The problem with the patriarchalist label is the same one with the fundamentalist label.
We MUST hold to the fundamentals of the faith, which the fundamentalists of the early 20th century fought bravely to do. We must also hold to Scriptural patriarchy, where the husband is the head of the home, and exercises that authority positively.
What we may not do is distort and redefine a defense of the fundamentals into a crankiness toward the world, legalism against drinking, smoking or dancing, naive interpretations of Scripture (dictation theory or KJV only), etc.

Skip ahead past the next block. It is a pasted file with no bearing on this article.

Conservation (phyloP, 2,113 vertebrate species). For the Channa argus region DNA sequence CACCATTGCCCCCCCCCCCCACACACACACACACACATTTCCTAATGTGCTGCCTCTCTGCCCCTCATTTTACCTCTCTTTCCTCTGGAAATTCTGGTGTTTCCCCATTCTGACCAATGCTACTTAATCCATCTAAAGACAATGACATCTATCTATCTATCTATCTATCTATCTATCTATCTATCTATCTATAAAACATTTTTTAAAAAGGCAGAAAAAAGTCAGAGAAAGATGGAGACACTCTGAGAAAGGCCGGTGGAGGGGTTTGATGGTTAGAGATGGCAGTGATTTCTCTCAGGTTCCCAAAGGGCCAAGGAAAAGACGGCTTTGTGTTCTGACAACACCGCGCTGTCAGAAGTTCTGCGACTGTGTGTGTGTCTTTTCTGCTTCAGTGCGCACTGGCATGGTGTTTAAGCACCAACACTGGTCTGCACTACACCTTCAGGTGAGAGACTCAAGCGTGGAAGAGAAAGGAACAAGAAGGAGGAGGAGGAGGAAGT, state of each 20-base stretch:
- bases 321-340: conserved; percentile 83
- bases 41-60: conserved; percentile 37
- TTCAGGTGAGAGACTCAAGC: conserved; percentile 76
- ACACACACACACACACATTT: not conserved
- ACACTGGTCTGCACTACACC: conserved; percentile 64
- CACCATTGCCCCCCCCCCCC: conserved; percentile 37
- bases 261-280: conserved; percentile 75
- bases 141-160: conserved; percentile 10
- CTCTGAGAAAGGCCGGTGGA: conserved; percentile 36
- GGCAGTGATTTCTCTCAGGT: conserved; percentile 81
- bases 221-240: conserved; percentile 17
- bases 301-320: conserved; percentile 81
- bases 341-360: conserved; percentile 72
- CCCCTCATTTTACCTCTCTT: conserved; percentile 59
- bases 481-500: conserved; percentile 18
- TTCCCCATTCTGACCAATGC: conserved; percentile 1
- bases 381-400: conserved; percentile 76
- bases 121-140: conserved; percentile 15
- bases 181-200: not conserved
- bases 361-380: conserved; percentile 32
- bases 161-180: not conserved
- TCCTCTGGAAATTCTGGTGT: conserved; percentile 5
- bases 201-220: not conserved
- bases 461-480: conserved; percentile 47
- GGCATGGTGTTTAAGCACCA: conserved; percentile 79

We also may not distort or redefine God's gift of male leadership into a set of unwritten rules about what women can't do (beyond what Scripture says), allowing men to wield authority abusively or tyrannically in their homes, or giving the head of household more authority than he really has with regard to older children or the Church.
Familial headship authority is not absolute and rigid. A woman may speak and converse with another man or an elder at church, without being viewed askance. (1 Cor 14:34 speaks of interrupting, contradicting and arguing IN the service.) She doesn't always have to go through her head to speak to the church. Though if she always or usually goes around him there is a problem. Familial headship is real and normative and a blessing, but the individual emphasis of 1 Cor 12:27 is also relevant here (granting the ambiguous Greek). The Church ought to formally recognize both familial headship and individual baptism.